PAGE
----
Usually we name the filter with the spatial response function. So the Gaussian filter means the spatial response is a Gaussian function.

However, the frequency response of GF is still Gaussian function with the relationship of `sigma_f = 1/(2*pi*sigma_spatial)`

Thus, the smaller the `sigma_f`

the narrower the passband (the lower the cutoff frequency).

The sigma value in OpenCV is the spatial sigma used to generate the Gaussian kernel. Thus it has the inverted relationship with the passband.

The higher the `sigma_spatial`

the lower the cutoff frequency.

We can also directly view this in spatial operation perspective.
We can treat the spatial filter as weighted average.
The GF give the centre pixel more weight than the edge.
The higher the `sigma_spatial`

the wider the Gaussian, then the higher the weights on the edge.
Thus the higher the `sigma_spatial`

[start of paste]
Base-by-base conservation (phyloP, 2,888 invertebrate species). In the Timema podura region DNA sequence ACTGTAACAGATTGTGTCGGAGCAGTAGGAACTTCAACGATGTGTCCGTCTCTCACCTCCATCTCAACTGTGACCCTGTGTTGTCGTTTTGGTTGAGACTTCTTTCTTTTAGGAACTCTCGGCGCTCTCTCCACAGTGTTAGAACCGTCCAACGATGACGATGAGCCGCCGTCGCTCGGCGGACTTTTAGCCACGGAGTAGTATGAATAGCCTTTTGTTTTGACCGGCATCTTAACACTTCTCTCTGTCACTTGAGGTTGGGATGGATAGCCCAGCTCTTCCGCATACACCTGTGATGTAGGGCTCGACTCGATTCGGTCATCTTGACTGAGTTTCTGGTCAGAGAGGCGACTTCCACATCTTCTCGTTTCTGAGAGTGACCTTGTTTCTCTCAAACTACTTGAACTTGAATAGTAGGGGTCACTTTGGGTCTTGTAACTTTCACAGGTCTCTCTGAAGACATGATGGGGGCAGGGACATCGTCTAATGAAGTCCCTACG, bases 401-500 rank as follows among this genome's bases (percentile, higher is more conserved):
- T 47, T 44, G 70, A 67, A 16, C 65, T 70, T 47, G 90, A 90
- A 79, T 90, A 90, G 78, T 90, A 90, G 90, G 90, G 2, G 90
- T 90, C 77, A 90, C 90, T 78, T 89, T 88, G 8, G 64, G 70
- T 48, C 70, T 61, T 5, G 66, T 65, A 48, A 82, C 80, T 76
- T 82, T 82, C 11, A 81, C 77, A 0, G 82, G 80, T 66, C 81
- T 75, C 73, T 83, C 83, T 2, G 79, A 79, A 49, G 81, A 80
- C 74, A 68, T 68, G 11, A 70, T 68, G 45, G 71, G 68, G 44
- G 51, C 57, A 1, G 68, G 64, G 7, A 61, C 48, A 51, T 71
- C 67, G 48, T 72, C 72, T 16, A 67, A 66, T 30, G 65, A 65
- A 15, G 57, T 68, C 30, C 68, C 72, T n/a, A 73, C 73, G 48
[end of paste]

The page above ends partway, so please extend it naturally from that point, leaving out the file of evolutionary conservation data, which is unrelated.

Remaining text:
more detail get lost during the average.

People usually attempt to choose sigma for digital GF.
However, for optimal effect,
the sigma and the kernel size are not freely choosable.
They actually depend on each other.

For quality, we do not want the kernel size to be too small. We would like the filter value at the kernel edge to be very close to 0, otherwise, there is much part of the bell shape is not in use.

For efficiency, we do not want the kernel size to be too big. If the kernel size is too big for chosen sigma, then most part of the kernel has filter parameters close to 0.

If we review the Gaussian function, we knew that if we choose a kernel size of `6*sigma`

, and the parameter at the centre is 1.0; then the value at the edge will be around 0.01

So in practice, usually, we do not specify the sigma at all. We normally just specify the kernel size and automatically get `sigma = size/6`